(Photo Credit: The Straits Times)
Every registered vehicle in Singapore has an In-Vehicle Unit (IU), possibly known as an On-Board Unit (OBU) in the future. Here’s everything you need to know about it.
If you drive a vehicle in Singapore, chances are you’ll have an IU installed in said vehicle. It’s a small device seated quietly on your dashboard, only beeping when you enter an Electronic Parking System (EPS) carpark or cross the Electronic Road Pricing (ERP) gantry.
What is an In-Vehicle Unit?
In summary, it is a device that stores a cash card, or a card with monetary value inside it. When you travel on roads with ERP gantries, you’ll often hear a beeping emerge from the IU. This is the device telling you that an amount has been deducted from your cash card.
There are two types of in-vehicle units, namely:
The Old IU
While there are no official names for this IU, as it was the original, it’s very commonly referred to as the “old” or “First-Gen” IU these days. This doesn’t mean that they’re no longer in use though.
This IU only accepts the following cash cards:
- NETS CashCard With Chip
The Dual Mode IU
Coming into use from 2009, the dual-mode IU is currently the one being used by most drivers on the road. It’s about 34% to 50% smaller than the old IU, but ultimately depends on what kind of vehicle you’re driving.
The new IU accepts the following:
- NETS CashCard
- NETS FlashPay
- NETS Motoring Card
- Credit Cards
- CEPAS-compliant cards (EZ-Link, NETS, Transitlink)
CEPAS stands for Specification for Contactless e-Purse Application, making your EZ-Link cards essentially an e-wallet.
The new IU-interface displays both your cash card balance as well as the amount deducted, while the old one only displays your cash card balance.
All you have to do is make sure your cash card has enough value before you insert it into the IU. Then, scanners will detect your IU and deduct the funds from your card when needed.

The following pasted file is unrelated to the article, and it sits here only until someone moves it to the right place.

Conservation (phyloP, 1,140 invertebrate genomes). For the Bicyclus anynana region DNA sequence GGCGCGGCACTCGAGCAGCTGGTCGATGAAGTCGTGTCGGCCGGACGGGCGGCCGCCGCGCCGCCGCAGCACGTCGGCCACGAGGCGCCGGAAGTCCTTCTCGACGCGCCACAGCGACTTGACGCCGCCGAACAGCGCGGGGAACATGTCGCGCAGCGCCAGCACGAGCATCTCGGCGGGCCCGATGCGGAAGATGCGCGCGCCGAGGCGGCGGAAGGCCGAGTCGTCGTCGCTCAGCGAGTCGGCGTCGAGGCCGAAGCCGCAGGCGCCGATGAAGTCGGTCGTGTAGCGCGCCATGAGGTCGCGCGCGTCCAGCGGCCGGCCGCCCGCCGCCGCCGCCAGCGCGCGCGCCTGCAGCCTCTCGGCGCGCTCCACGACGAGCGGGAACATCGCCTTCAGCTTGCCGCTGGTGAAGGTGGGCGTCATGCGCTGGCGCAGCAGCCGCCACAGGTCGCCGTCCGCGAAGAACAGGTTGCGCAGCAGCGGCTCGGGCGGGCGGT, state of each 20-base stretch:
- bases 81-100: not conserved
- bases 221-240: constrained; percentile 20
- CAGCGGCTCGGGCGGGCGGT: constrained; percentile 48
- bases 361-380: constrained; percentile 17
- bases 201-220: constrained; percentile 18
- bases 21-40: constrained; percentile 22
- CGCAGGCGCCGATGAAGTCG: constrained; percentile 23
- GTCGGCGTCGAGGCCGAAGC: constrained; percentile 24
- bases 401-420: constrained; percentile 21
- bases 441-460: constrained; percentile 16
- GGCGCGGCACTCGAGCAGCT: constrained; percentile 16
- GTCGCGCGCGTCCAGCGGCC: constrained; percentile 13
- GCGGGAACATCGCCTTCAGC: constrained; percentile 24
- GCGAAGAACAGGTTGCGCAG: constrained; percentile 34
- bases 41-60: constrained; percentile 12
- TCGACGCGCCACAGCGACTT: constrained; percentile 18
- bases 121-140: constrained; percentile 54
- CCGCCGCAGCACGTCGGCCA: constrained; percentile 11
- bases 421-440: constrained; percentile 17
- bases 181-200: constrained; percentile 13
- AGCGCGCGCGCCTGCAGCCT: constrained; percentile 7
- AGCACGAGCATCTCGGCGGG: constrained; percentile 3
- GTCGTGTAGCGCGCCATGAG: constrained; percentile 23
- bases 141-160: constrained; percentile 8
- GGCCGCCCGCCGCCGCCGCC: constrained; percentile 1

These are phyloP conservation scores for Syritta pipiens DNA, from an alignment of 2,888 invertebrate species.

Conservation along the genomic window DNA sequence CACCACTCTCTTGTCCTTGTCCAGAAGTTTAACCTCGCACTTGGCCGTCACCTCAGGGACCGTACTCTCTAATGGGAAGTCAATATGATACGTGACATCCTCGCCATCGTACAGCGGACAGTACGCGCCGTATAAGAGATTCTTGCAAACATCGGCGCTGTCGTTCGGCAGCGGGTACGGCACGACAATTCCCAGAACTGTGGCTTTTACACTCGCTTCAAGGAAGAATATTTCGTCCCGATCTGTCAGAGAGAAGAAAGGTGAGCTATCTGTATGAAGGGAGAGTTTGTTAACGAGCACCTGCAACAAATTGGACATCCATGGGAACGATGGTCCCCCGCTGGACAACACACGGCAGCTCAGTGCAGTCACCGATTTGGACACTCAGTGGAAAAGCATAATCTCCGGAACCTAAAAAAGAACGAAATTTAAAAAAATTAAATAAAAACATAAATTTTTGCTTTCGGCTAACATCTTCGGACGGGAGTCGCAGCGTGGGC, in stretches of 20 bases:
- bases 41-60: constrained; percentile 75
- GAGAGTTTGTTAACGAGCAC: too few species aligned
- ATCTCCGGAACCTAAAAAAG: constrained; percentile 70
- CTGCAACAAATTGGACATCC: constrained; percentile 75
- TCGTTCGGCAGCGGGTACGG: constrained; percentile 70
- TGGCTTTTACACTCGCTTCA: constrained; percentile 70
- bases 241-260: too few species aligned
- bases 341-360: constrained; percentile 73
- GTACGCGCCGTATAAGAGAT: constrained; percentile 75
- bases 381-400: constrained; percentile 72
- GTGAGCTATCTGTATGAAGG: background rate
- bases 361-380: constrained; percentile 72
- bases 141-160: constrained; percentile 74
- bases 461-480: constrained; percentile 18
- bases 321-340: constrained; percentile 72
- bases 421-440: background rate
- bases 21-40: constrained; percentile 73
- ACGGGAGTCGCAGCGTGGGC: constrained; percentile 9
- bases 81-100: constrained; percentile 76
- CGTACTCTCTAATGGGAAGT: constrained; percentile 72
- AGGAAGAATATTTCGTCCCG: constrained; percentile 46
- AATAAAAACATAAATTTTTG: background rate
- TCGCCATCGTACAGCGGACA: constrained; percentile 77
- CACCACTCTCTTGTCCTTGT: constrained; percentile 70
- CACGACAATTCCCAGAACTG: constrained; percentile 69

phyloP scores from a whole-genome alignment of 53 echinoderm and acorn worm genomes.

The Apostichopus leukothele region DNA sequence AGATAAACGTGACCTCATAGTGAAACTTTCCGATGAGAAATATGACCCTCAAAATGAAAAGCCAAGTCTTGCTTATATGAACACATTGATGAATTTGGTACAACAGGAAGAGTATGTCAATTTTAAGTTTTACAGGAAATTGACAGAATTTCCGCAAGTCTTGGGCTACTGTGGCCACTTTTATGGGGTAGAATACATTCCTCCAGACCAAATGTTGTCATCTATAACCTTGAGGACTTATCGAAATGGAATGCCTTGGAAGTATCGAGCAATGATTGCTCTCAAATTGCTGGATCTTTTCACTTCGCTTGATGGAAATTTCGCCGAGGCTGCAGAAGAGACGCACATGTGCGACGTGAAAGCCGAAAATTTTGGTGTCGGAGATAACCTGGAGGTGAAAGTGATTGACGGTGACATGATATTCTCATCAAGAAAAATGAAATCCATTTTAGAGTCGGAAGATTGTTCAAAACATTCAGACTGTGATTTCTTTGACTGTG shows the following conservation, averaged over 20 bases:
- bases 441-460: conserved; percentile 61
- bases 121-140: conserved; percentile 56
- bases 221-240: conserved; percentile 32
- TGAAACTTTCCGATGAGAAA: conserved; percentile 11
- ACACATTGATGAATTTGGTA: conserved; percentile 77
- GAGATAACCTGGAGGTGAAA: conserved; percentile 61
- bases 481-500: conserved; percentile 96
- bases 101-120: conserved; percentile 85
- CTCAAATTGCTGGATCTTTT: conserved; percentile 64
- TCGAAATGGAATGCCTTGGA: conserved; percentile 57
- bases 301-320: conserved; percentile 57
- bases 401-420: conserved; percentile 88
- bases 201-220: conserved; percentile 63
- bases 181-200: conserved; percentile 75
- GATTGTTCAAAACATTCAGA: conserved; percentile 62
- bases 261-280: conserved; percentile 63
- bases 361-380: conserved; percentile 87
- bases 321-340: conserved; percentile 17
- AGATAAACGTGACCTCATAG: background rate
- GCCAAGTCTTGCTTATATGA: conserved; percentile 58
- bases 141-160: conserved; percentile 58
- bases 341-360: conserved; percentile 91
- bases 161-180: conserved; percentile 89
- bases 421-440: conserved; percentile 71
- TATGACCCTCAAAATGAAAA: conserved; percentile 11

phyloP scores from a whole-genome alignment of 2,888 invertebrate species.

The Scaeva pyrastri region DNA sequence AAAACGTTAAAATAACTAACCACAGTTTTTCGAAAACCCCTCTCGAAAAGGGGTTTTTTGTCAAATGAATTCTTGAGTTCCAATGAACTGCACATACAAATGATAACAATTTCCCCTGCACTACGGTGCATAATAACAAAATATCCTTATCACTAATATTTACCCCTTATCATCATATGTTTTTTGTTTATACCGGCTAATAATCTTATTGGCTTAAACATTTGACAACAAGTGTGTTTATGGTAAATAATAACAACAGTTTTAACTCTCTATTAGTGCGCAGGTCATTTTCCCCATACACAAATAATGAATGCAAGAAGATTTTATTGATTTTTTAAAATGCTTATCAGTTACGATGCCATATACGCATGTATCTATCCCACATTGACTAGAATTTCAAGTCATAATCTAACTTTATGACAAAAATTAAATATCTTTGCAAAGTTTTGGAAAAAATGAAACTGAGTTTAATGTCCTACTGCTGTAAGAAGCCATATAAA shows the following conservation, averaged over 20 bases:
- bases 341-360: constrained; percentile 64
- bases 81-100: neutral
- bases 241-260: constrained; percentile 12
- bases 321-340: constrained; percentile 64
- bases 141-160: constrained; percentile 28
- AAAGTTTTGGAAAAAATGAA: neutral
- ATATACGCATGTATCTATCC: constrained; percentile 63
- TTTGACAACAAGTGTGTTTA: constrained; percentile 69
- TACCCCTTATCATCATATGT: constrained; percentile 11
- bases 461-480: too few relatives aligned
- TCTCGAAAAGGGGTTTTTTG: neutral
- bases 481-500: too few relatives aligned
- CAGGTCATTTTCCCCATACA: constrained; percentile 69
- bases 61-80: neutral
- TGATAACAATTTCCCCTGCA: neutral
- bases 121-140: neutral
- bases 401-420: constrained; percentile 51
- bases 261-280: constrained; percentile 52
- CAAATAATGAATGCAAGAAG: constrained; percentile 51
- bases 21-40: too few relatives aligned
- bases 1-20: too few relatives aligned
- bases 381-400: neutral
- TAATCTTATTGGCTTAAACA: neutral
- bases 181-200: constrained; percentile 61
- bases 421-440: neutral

Also, every IU is covered by a 5-year warranty against manufacturer defects.
Where Can I Find my IU Number?
(Photo Credit: The Business Times)
Like how your car has a unique license plate, your IU also has its own unique registration number for identification. It’s called the “IU number”, and is a 10-digit number located on a sticker on your in-vehicle unit.
How to Purchase a New IU
(Photo Credit: Pexels)
Costing S$155.80, inclusive of the Goods and Services Tax (GST), a new in-vehicle unit can be purchased at any of the Land Transport Authority (LTA) approved inspection centres, aka IU service centres.
It’s a good investment as many carparks in Singapore now are equipped with EPS, which auto-deducts the parking fees from the cash card located in your IU. You no longer have to stretch your arm through the window anymore!
How to Transfer an IU
(Photo Credit: Uniquely Singapore)
If you had scrapped your vehicle and bought a new one, it might be a waste to buy a whole new in-vehicle unit again. Instead, you have the option to transfer your deregistered IU at an authorised IU service centre.
The IU must be in good working condition, as deemed by the inspection centre, and must be transferred within six months from the registration date of the vehicle. It can only be transferred among vehicles in the same class.
Transferring the IU costs about S$18.73 at VICOM, inclusive of GST.
How to Repair, Replace or Remove an IU
(Photo Credit: Pexels)
Like the above points, you’ll have to send your vehicle to an approved inspection centre to have the IU inspected or removed.
If you accidentally damaged your IU, you’ll have to get it inspected and repaired, assuming your warranty hasn’t expired. If it has expired, you would most likely have to replace or remove your IU.
Removal of an IU is subject to a service fee of about S$15.00 at each service centre.
To Be Renamed as On-Board Units (OBU)
(Photo Credit: MyCarForum)
As it is already 2020, we inch closer to the possible implementation of the new ERP system.
Current IUs will be replaced for free with the upcoming OBUs, which now calculates ERP rates based on the distance travelled by your vehicle, no longer adhering to the current fixed-rate system.
Rumoured features on the OBU include on-the-go traffic information, roadside parking and even Wi-Fi connectivity.
We hope that this article has provided you with useful information about your in-vehicle unit. If you would like to find out more, you can check out this video on the different types of IUs.
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